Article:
This year marks the 100th anniversary of the founding of America's oldest foundation devoted wholly to science, Research Corporation for Science Advancement. In March, I had the pleasure of celebrating the anniversary at a gala at the Smithsonian's National Air and Space Museum in Washington, D.C., where leaders of the scientific community from across the country had gathered for the occasion. Later that night, I ran into Sir Richard Branson at my hotel and joined him for a drink. It was one of those chance encounters that seemed more than coincidental.
The gala was filled with renowned scientists producing the basic cutting-edge research -- often at Nobel Prize-winning levels -- that drives scientific understanding and that Research Corporation for Science Advancement has long championed and funded. Sir Richard represents the commercial application of that science -- especially through his company Virgin Galactic, which plans to provide sub-orbital spaceflights to the paying public, along with suborbital space science missions, from its Virgin Galactic Gateway to Space, dedicated in October in New Mexico.
Congressman Randy Hultgren of Illinois, whose Congressional District includes the renowned federal Fermilab, explained the important distinction between basic and applied science recently on Fox Chicago Sunday. He spoke of basic science as "Newtonian" and applied science as "Edisonian." "Newtonian is really how things work," he explained. "Edisonian is applying it to something practical for us to use." He went on to say that "we need both, but Newtonian is really being lost... and that (basic scientific research) is what's made our nation great." The question is, he continued: "Are we going to be a nation that innovates? To do that, you've got to have basic scientific research."
Research Corporation for Science Advancement provides support for basic science, and its funding comes from applied science. Its founder, Frederick Gardner Cottrell, was both a scientist and an inventor, who used the profits from his creation of the electrostatic precipitator -- an early "green" technology that reduced air pollution from smokestacks -- to create the foundation. Through the foundation, he supported early career scientists in basic research that had the potential to be transformational.
He was convinced that high-risk high-reward research held the key to future progress, and his instinct proved right very quickly. The foundation funded the early work of Ernest O. Lawrence, who created the first cyclotron, and Robert Goddard, whose rocket research was instrumental in our nation's eventually putting a man on the moon. In its 100-year history, Research Corporation for Science Advancement has funded the research of 40 Nobel Prize-winners, including E. O. Lawrence.
The foundation also served as an inspiration for the creation of the National Science Foundation, which it predates. One of Research Corporation's Board Members, Vannevar Bush, was instrumental in successfully advocating enactment of the legislation that created the NSF. With the founding of the NSF came the enduring and ongoing debate about how much research and what kind of research the federal government should fund. What should the federal government pay for and what should be left to private industry or foundations?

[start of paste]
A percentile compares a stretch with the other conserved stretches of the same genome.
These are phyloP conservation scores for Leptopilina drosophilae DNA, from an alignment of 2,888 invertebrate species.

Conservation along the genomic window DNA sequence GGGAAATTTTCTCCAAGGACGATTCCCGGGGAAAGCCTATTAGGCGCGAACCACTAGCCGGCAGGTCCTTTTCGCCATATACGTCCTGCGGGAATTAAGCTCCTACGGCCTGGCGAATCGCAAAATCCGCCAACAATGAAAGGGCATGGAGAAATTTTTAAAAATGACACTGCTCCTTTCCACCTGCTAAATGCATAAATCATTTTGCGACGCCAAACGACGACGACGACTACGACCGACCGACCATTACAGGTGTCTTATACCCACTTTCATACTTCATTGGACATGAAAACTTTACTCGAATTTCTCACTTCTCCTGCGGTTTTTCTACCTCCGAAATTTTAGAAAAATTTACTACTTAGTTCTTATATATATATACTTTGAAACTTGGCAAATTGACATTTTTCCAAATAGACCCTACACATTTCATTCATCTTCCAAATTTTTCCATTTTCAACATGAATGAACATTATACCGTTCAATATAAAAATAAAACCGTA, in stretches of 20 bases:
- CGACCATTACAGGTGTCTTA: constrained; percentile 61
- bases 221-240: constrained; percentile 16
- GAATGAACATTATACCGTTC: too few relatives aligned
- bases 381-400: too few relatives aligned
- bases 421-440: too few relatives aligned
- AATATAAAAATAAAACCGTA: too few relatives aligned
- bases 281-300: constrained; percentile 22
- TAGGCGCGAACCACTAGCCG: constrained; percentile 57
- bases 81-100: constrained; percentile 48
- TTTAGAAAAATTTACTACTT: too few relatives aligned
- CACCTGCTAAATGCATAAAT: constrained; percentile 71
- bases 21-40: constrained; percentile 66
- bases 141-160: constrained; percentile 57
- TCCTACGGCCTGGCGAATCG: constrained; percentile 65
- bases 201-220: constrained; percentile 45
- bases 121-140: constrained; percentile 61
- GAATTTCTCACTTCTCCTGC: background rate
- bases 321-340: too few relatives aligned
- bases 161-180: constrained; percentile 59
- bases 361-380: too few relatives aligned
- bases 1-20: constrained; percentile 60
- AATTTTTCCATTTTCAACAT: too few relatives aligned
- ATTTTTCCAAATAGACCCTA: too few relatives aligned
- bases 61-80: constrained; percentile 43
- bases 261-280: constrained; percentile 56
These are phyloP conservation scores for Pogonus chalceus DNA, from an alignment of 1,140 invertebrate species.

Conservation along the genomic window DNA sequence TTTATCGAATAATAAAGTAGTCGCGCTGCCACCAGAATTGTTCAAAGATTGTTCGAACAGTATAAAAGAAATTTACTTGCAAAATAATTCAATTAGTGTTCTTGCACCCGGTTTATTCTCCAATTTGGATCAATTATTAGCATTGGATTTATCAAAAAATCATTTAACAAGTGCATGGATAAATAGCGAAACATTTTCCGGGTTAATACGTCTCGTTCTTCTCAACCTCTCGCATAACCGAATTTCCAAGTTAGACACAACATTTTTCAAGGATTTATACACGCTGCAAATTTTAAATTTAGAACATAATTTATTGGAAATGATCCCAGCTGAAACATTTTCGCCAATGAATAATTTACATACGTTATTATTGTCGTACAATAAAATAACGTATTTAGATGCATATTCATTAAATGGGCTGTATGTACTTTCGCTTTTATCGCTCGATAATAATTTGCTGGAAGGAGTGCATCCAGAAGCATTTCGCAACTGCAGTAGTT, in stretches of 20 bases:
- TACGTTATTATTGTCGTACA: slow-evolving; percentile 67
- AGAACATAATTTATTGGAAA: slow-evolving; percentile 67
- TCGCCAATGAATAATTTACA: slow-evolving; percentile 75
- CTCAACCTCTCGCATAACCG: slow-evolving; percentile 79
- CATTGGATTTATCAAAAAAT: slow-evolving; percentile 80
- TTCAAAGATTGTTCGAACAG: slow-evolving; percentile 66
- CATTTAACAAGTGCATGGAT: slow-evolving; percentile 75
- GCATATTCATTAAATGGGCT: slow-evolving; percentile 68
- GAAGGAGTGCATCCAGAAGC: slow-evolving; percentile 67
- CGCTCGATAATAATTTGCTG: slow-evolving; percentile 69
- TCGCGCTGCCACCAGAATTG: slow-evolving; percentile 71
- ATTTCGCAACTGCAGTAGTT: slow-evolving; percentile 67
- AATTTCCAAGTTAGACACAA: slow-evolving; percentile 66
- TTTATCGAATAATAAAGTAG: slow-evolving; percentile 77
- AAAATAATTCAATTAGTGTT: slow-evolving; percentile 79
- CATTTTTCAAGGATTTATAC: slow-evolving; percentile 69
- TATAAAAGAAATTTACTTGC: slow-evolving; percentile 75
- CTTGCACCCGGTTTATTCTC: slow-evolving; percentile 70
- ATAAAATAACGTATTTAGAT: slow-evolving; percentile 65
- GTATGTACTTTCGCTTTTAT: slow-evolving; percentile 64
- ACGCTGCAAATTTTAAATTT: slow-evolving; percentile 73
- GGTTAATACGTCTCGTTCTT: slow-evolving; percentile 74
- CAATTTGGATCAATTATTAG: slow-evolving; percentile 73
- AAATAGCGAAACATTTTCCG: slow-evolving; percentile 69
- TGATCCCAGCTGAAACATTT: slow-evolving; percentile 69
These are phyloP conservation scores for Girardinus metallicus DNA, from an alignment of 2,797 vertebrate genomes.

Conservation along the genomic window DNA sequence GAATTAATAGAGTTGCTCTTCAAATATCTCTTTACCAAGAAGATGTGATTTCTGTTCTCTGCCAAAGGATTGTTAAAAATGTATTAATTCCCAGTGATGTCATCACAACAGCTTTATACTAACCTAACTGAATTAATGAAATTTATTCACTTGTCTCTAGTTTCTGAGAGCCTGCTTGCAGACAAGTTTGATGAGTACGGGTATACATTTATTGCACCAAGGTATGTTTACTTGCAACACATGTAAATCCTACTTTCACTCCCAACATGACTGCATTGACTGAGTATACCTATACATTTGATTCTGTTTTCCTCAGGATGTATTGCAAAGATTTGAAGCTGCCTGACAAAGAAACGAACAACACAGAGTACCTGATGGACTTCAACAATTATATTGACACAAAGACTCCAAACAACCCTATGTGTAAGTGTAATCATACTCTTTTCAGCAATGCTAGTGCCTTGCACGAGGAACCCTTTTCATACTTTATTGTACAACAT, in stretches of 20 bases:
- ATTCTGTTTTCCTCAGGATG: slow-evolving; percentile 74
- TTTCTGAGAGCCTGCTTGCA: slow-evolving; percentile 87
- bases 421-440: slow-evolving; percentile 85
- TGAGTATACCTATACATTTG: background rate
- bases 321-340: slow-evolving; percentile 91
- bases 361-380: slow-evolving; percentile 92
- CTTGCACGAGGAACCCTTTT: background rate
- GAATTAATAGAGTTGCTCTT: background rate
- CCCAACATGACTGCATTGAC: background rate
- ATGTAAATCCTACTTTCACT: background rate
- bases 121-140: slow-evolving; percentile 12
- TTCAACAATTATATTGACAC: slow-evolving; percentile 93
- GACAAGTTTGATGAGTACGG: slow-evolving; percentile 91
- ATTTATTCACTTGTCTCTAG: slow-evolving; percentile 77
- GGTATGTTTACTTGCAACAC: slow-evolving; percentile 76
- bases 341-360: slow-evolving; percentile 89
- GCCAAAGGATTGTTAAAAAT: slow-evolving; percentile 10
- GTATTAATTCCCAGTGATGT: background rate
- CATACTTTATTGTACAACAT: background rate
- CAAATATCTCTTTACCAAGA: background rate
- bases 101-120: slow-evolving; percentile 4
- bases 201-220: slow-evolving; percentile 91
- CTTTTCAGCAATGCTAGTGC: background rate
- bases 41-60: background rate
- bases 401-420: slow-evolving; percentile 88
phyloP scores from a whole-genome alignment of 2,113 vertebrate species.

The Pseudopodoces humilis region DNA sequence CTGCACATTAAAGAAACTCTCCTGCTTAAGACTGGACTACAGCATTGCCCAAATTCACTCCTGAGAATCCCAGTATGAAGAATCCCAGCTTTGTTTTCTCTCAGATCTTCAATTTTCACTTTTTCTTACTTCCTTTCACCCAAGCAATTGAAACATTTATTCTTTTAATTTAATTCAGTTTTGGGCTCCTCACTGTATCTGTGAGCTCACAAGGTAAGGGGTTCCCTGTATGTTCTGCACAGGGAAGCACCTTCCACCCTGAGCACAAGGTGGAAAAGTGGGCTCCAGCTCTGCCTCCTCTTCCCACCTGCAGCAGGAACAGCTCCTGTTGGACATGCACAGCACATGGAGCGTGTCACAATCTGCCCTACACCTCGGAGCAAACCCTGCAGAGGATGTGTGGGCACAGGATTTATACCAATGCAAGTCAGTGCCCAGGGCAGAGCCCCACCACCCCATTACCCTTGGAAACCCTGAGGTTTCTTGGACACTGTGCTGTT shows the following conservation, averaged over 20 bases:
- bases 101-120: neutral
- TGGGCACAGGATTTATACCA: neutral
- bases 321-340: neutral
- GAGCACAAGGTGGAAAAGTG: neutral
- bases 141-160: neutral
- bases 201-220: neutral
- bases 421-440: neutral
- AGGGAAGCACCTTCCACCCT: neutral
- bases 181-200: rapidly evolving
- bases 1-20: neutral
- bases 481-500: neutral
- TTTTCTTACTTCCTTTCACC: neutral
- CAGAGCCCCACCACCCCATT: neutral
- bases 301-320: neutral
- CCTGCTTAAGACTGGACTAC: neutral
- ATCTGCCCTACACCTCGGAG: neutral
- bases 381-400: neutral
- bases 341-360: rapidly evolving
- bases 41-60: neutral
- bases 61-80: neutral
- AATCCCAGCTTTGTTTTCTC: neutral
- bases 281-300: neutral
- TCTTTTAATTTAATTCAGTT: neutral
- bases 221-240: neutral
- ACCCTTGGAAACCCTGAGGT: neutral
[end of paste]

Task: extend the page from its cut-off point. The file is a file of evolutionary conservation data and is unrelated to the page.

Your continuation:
In his television remarks, Congressman Hultgren echoed the advice of the legendary Vannevar Bush, who wrote a landmark report requested by President Franklin Roosevelt but delivered after Roosevelt's death to President Harry Truman in July of 1945. In the report, titled Science -- The Endless Frontier, Bush wrote:
"The scientist doing basic research may not be at all interested in the practical applications of his work, yet the further progress of industrial development would eventually stagnate if basic scientific research were long neglected... Basic research leads to new knowledge. It provides scientific capital. It creates the fund from which the practical applications of knowledge must be drawn. New products and new processes do not appear full-grown. They are founded on new principles and new conceptions, which in turn are painstakingly developed by research in the purest realms of science... A nation which depends upon others for its new basic scientific knowledge will be slow in its industrial progress and weak in its competitive position in world trade, regardless of its mechanical skill."
Frederick Gardner Cottrell hoped that basic research would be just as high-risk high-reward as applied research. He would have viewed Lawrence's cyclotron and Goddard's rocket as just as transformational as Google or the iPad. He would have applauded Sir Richard's commercial application of science, while championing the basic research that underpins it.
Research Corporation for Science Advancement's latest initiative, Scialog, combines all three concepts: basic research, a high-risk high-reward approach, and the potential for commercial applications. It funds grants for basic research - and a regular science dialogue (hence, the name Scialog) among its grantees -- for work on solar energy conversion that could produce transformational results and ultimately commercial applications. It's a unique way of combining the Newtonian and Edisonian approaches in an effort to move science more swiftly to a point where basic research can be translated into "applied" economic drivers.
As our nation's leadership in scientific and technological innovation is challenged as never before, federal funding of basic scientific research remains essential, but that research should be potentially transformational. It should provide the scientific underpinning needed to continue American economic leadership and the job growth on which so many Americans depend.
James M. Gentile is president and CEO of Research Corporation for Science Advancement (www.rescorp.org), which celebrates its Centennial -- 100 years of science advancement - this year.